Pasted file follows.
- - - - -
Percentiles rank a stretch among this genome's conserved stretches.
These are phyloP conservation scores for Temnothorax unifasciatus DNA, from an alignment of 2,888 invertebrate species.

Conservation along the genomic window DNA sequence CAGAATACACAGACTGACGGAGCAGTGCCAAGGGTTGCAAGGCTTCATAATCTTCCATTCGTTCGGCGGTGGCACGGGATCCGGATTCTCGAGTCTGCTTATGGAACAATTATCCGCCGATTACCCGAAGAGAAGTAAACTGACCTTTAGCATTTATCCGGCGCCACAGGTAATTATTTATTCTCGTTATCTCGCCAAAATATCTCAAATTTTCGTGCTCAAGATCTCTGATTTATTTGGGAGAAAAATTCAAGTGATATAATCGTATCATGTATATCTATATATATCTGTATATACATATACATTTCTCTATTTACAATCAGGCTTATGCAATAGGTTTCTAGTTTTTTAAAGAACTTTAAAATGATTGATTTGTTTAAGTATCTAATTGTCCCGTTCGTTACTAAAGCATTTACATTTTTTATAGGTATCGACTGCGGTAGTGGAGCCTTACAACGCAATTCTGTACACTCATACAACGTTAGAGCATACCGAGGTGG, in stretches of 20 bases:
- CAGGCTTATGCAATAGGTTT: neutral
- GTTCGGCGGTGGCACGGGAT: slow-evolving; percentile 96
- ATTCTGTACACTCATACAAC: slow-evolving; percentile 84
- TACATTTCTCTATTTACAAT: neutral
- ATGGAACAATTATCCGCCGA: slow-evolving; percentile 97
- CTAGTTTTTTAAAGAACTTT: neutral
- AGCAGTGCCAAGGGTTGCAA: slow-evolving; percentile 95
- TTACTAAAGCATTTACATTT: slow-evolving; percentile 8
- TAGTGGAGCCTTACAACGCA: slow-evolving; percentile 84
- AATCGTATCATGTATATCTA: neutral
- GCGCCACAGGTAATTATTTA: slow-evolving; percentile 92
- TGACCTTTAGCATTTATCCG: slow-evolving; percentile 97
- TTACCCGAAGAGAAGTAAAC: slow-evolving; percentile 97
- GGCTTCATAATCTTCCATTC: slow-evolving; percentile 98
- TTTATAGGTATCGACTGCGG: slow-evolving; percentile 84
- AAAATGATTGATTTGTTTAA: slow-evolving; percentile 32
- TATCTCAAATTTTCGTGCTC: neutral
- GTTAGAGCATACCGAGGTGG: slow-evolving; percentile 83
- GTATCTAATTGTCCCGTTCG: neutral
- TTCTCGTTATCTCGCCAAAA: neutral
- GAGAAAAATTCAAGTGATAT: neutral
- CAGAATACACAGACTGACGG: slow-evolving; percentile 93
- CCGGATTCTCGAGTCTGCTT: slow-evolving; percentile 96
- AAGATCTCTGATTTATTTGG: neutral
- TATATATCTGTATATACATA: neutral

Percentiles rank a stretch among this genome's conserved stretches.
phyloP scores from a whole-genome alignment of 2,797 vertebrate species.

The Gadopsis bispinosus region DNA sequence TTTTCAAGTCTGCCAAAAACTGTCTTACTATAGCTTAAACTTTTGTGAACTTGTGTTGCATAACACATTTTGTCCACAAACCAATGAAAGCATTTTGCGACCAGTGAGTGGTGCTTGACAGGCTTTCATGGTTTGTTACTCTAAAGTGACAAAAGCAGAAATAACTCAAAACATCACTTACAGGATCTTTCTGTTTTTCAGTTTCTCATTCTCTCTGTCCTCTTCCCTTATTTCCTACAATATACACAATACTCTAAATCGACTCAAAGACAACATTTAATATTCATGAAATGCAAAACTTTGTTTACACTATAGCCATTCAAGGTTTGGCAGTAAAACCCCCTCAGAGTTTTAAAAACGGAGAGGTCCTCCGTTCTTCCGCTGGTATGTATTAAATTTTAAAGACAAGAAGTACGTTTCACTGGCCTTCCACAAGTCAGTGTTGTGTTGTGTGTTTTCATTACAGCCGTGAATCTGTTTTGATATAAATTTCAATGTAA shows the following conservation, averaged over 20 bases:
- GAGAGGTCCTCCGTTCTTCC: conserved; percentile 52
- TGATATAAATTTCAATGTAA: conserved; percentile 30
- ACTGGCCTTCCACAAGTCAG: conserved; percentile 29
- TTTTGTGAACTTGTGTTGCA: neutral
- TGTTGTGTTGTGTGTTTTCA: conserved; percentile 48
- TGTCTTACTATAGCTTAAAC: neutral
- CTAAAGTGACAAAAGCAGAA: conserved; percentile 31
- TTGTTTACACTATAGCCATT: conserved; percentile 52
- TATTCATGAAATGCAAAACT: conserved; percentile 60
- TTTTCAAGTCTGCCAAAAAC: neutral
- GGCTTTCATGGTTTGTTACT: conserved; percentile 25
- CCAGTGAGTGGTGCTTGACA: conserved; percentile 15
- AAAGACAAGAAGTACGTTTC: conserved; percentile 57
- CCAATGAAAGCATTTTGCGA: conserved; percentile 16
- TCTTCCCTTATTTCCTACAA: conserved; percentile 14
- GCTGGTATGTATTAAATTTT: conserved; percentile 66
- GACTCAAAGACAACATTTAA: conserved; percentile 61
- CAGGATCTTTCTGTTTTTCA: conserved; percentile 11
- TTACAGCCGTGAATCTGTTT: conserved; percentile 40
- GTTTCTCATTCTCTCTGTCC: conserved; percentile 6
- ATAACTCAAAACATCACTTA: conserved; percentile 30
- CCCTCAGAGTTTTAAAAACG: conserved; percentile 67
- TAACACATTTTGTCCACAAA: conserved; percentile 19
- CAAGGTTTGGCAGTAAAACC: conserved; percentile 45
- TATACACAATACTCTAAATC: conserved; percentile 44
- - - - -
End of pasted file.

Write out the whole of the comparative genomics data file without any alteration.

Percentiles rank a stretch among this genome's conserved stretches.
These are phyloP conservation scores for Temnothorax unifasciatus DNA, from an alignment of 2,888 invertebrate species.

Conservation along the genomic window DNA sequence CAGAATACACAGACTGACGGAGCAGTGCCAAGGGTTGCAAGGCTTCATAATCTTCCATTCGTTCGGCGGTGGCACGGGATCCGGATTCTCGAGTCTGCTTATGGAACAATTATCCGCCGATTACCCGAAGAGAAGTAAACTGACCTTTAGCATTTATCCGGCGCCACAGGTAATTATTTATTCTCGTTATCTCGCCAAAATATCTCAAATTTTCGTGCTCAAGATCTCTGATTTATTTGGGAGAAAAATTCAAGTGATATAATCGTATCATGTATATCTATATATATCTGTATATACATATACATTTCTCTATTTACAATCAGGCTTATGCAATAGGTTTCTAGTTTTTTAAAGAACTTTAAAATGATTGATTTGTTTAAGTATCTAATTGTCCCGTTCGTTACTAAAGCATTTACATTTTTTATAGGTATCGACTGCGGTAGTGGAGCCTTACAACGCAATTCTGTACACTCATACAACGTTAGAGCATACCGAGGTGG, in stretches of 20 bases:
- CAGGCTTATGCAATAGGTTT: neutral
- GTTCGGCGGTGGCACGGGAT: slow-evolving; percentile 96
- ATTCTGTACACTCATACAAC: slow-evolving; percentile 84
- TACATTTCTCTATTTACAAT: neutral
- ATGGAACAATTATCCGCCGA: slow-evolving; percentile 97
- CTAGTTTTTTAAAGAACTTT: neutral
- AGCAGTGCCAAGGGTTGCAA: slow-evolving; percentile 95
- TTACTAAAGCATTTACATTT: slow-evolving; percentile 8
- TAGTGGAGCCTTACAACGCA: slow-evolving; percentile 84
- AATCGTATCATGTATATCTA: neutral
- GCGCCACAGGTAATTATTTA: slow-evolving; percentile 92
- TGACCTTTAGCATTTATCCG: slow-evolving; percentile 97
- TTACCCGAAGAGAAGTAAAC: slow-evolving; percentile 97
- GGCTTCATAATCTTCCATTC: slow-evolving; percentile 98
- TTTATAGGTATCGACTGCGG: slow-evolving; percentile 84
- AAAATGATTGATTTGTTTAA: slow-evolving; percentile 32
- TATCTCAAATTTTCGTGCTC: neutral
- GTTAGAGCATACCGAGGTGG: slow-evolving; percentile 83
- GTATCTAATTGTCCCGTTCG: neutral
- TTCTCGTTATCTCGCCAAAA: neutral
- GAGAAAAATTCAAGTGATAT: neutral
- CAGAATACACAGACTGACGG: slow-evolving; percentile 93
- CCGGATTCTCGAGTCTGCTT: slow-evolving; percentile 96
- AAGATCTCTGATTTATTTGG: neutral
- TATATATCTGTATATACATA: neutral

Percentiles rank a stretch among this genome's conserved stretches.
phyloP scores from a whole-genome alignment of 2,797 vertebrate species.

The Gadopsis bispinosus region DNA sequence TTTTCAAGTCTGCCAAAAACTGTCTTACTATAGCTTAAACTTTTGTGAACTTGTGTTGCATAACACATTTTGTCCACAAACCAATGAAAGCATTTTGCGACCAGTGAGTGGTGCTTGACAGGCTTTCATGGTTTGTTACTCTAAAGTGACAAAAGCAGAAATAACTCAAAACATCACTTACAGGATCTTTCTGTTTTTCAGTTTCTCATTCTCTCTGTCCTCTTCCCTTATTTCCTACAATATACACAATACTCTAAATCGACTCAAAGACAACATTTAATATTCATGAAATGCAAAACTTTGTTTACACTATAGCCATTCAAGGTTTGGCAGTAAAACCCCCTCAGAGTTTTAAAAACGGAGAGGTCCTCCGTTCTTCCGCTGGTATGTATTAAATTTTAAAGACAAGAAGTACGTTTCACTGGCCTTCCACAAGTCAGTGTTGTGTTGTGTGTTTTCATTACAGCCGTGAATCTGTTTTGATATAAATTTCAATGTAA shows the following conservation, averaged over 20 bases:
- GAGAGGTCCTCCGTTCTTCC: conserved; percentile 52
- TGATATAAATTTCAATGTAA: conserved; percentile 30
- ACTGGCCTTCCACAAGTCAG: conserved; percentile 29
- TTTTGTGAACTTGTGTTGCA: neutral
- TGTTGTGTTGTGTGTTTTCA: conserved; percentile 48
- TGTCTTACTATAGCTTAAAC: neutral
- CTAAAGTGACAAAAGCAGAA: conserved; percentile 31
- TTGTTTACACTATAGCCATT: conserved; percentile 52
- TATTCATGAAATGCAAAACT: conserved; percentile 60
- TTTTCAAGTCTGCCAAAAAC: neutral
- GGCTTTCATGGTTTGTTACT: conserved; percentile 25
- CCAGTGAGTGGTGCTTGACA: conserved; percentile 15
- AAAGACAAGAAGTACGTTTC: conserved; percentile 57
- CCAATGAAAGCATTTTGCGA: conserved; percentile 16
- TCTTCCCTTATTTCCTACAA: conserved; percentile 14
- GCTGGTATGTATTAAATTTT: conserved; percentile 66
- GACTCAAAGACAACATTTAA: conserved; percentile 61
- CAGGATCTTTCTGTTTTTCA: conserved; percentile 11
- TTACAGCCGTGAATCTGTTT: conserved; percentile 40
- GTTTCTCATTCTCTCTGTCC: conserved; percentile 6
- ATAACTCAAAACATCACTTA: conserved; percentile 30
- CCCTCAGAGTTTTAAAAACG: conserved; percentile 67
- TAACACATTTTGTCCACAAA: conserved; percentile 19
- CAAGGTTTGGCAGTAAAACC: conserved; percentile 45
- TATACACAATACTCTAAATC: conserved; percentile 44